Decarbonising the Logistics Economy – Difficult But Possible
Logistics has a vital role in the economy, and decarbonising the logistics economy is crucial in fighting climate change. Some concerns have to do with environmental improvements damaging logistics economic productivity.
What Does Decarbonisation Mean?
It signifies a decrease in carbon. It is the transformation to an economic system that sustainably reduces and balances carbon dioxide emissions (CO2) naturally present in the atmosphere. The long-term target is to undertake a CO2-free global economy.
Decarbonising an industry is challenging – difficult but possible. It makes available raw materials, goods and chemicals necessary for a transforming development, including the energy changeover.
There are two kinds of emissions:
- Direct emissions like combustion of fossil fuels, leaks and by-products.
- Indirect emissions, such as the purchase of electricity and heat.
Whether we diminish indirect emissions by way of clean energies, uncontrolled direct emissions from industry would still be responsible for at least 20% of GHG emissions globally. Heavy industry, producing products like steel, iron, cement, plastics or chemicals, is mostly carbon demanding; consequently, we must reduce its significant direct emissions of CO2.
It is Time to Act
It is time for the decarbonising of the logistics economy. The pandemic crisis is remarkably challenging for logistics, forcing industries to a fast-track adaptation whilst mounting pressures come from many instances to cope immediately with climate change problems to meet environmental goals.
Logistical activities will be challenging to diminish because there is currently a demanding reliance on fossil fuels. Companies, at times, disregard these claims for environment-friendly programs due to doubts they could be productive.
Recent studies show that economic and environmental policies are well-aligned. Executives ratified that leading companies involved in the sustainability projects also bring in economic benefits. Those who think climate change is a long-term problem to solve are wrong; the longer it takes to tackle them, the hardest it would be to get logistics onto a course of zero emissions, as demanded by an escalating number of governments worldwide.
Numerous companies are currently attempting to decarbonise the economy, aiming to be net-zero carbon by 2050, the global effort to driving down greenhouse gas (GHG) emissions. A significant number of those frontrunner companies point out that getting back their businesses from the pandemic does not affect their logistics decarbonisation attempts. It is an excellent time to evaluate the extent to which logistics and supply chain managers are participating in this effort.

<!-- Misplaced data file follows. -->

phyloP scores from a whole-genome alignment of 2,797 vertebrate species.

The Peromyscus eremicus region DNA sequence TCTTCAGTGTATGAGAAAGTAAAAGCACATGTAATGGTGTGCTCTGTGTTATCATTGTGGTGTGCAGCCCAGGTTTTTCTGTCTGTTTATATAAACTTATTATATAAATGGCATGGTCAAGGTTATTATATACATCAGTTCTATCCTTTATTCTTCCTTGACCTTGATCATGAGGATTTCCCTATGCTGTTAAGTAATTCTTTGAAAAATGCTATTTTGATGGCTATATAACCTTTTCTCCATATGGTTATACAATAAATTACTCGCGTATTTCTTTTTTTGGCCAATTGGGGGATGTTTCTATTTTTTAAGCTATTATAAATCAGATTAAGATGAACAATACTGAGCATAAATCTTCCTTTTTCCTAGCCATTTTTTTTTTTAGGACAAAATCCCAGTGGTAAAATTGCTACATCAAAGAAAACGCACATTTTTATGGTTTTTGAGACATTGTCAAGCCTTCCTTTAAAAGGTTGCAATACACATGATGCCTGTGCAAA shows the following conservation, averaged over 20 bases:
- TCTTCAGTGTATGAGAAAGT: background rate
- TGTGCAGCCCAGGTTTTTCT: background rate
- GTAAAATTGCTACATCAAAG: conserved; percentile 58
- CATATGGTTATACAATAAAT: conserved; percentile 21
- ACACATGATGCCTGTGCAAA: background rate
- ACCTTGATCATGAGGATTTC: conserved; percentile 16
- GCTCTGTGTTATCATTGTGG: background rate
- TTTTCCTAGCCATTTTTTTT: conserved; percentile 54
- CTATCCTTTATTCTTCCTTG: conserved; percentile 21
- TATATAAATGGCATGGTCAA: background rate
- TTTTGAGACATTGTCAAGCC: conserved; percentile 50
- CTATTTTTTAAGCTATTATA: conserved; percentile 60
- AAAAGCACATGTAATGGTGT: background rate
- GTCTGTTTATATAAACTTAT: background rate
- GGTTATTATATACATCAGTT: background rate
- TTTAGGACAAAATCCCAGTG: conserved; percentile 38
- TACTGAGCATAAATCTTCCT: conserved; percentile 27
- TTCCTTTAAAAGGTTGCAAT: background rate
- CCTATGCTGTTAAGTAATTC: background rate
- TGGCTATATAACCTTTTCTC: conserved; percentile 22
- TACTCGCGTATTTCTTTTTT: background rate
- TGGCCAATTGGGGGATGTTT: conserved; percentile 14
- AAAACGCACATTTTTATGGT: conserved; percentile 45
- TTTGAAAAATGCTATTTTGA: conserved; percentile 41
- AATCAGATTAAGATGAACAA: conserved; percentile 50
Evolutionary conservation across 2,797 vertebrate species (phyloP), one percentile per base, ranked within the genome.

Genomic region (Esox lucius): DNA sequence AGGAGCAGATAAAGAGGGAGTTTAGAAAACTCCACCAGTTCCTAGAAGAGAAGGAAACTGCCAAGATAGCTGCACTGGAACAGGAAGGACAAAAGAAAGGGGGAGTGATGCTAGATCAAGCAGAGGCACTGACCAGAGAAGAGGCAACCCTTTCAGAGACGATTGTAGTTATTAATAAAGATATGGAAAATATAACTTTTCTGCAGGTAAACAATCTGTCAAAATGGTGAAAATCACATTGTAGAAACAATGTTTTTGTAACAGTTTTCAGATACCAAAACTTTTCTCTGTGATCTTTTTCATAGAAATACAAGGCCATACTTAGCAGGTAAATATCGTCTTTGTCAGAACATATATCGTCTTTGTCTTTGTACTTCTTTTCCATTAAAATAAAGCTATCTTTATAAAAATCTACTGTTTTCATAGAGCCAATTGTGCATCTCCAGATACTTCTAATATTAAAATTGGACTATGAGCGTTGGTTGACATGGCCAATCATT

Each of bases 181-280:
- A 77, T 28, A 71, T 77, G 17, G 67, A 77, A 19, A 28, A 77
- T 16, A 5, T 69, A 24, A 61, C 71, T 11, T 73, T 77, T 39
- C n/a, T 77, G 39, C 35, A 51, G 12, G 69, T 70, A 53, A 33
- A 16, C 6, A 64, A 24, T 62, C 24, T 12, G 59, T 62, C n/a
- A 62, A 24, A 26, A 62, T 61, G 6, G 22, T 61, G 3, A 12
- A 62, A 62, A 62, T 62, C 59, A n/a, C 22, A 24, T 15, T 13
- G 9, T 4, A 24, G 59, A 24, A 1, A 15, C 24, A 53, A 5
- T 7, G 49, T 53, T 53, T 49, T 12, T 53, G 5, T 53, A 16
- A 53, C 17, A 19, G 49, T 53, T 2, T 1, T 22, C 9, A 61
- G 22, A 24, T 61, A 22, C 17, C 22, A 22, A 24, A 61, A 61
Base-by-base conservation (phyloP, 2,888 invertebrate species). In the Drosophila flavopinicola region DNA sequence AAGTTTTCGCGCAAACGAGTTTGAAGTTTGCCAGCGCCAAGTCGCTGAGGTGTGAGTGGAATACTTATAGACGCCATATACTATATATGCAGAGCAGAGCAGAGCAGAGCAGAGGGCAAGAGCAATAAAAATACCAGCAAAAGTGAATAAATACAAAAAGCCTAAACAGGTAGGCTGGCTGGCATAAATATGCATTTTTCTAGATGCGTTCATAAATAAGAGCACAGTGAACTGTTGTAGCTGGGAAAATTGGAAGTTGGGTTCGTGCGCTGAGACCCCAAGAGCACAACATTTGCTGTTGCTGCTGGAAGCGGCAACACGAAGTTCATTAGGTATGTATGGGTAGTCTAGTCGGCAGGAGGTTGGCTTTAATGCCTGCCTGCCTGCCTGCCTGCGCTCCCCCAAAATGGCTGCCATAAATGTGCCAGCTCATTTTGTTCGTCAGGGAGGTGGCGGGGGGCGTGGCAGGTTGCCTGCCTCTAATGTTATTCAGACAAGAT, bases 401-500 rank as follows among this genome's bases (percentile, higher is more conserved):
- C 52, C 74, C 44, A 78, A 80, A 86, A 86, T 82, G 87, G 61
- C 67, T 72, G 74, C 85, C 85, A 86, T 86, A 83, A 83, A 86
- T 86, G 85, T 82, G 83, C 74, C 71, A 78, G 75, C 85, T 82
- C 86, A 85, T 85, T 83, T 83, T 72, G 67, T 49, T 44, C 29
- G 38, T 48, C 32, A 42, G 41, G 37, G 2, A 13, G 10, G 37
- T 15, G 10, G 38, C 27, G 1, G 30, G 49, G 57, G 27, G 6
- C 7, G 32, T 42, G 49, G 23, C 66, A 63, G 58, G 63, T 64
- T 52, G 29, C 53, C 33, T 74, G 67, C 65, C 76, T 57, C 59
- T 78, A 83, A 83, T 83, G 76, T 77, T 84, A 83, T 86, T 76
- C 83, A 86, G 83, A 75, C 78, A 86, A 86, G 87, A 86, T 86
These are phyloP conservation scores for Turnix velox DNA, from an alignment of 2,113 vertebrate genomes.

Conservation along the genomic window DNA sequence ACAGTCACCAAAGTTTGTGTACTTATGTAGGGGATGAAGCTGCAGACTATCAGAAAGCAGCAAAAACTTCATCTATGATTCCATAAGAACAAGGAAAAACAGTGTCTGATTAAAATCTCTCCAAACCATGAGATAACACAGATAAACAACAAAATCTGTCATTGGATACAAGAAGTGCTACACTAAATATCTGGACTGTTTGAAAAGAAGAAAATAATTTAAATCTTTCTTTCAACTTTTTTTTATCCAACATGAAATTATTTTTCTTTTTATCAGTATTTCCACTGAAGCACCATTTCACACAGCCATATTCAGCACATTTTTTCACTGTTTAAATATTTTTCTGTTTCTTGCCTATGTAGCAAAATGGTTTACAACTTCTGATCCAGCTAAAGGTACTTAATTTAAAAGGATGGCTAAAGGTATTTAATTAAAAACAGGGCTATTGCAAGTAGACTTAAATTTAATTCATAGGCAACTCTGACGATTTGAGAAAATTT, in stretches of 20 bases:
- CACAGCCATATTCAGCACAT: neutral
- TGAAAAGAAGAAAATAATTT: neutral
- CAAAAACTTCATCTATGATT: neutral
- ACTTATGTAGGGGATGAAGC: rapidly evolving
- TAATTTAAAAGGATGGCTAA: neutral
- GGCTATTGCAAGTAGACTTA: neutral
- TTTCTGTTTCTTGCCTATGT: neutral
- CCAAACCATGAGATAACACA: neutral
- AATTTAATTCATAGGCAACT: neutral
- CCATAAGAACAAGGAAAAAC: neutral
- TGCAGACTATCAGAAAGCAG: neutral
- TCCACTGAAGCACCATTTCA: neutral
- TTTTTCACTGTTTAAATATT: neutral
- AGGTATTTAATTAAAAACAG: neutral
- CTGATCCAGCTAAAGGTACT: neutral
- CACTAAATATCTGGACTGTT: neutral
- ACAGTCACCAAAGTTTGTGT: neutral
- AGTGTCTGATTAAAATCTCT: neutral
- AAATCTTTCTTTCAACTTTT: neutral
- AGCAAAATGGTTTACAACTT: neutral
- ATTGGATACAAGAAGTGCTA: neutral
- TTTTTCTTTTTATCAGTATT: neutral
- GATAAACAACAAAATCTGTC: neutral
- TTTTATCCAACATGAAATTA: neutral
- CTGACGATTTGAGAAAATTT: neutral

We can recognise them on two criteria:
- By their advances in setting up a sustainable logistics strategy and currently measuring logistics emissions.
- By aligning definite-carbon-cutback objectives for their logistical activities. These leaders stand for ‚best practice’ (no more than 30% of the total companies) considered sustainable logistics’ leaders, building up decarbonise programs at a corporate level.
These companies’ measures to boost supply chain resilience can better their environmental sustainability efforts while reducing carbon emissions, saving money, and cutting costs; commercial and ecological objectives are closely aligned, giving companies substantial benefits.
Most Cost-Effective Ways of Decarbonising Logistics
- Transforming freight to uncontaminated transport methods.
- Getting better vehicle loading.
- Moving to alternative energies.
Increasing the energy efficiency of logistics operations is low. However, approaches such as driver’s training and vehicles’ aerodynamic features are recognised to get low carbon mitigation costs and briefer payback times.
Logistics emissions will better from dropping carbon used in electricity, excellent capability for on-site production of renewable electricity by using wind-power or solar panels and offering the possibility of carbon-negative warehousing compensating emissions from businesses’ freight-transport strategies and so supporting logistics procedures entirely to accomplish net zero.
Digitalisation and Collaboration — Potential Game-Changers
Logistics digitalisation will have a transforming effect in the coming years; mainly, leaders most likely to boost decarbonisation advancements are supply chain visibility progress in transport management systems, modernisations in-vehicle routings, and online application logistics platforms. 3D printing, on the other hand, was expected to have only a minor impact in the future.
There is currently a minor supply chain collaboration level amongst contending companies. For logistics to achieve net-zero emissions, businesses must be much more willing to share their assets. There are various obstacles to broaden cooperation, encompassing lack of visibility, management culture, competitors, and alarms around data privacy, possibly violating competition principle.
Decarbonising the logistics economy is possible. Less than half of companies seem to progress in developing and implementing sustainable logistics strategies; some others are still evading responsibility for decarbonisation when outsourcing their logistics services, without considering the importance of freight procurement motivating carriers to cut emissions. Environmental implementation turns into a more significant- competitive differentiator in logistics markets.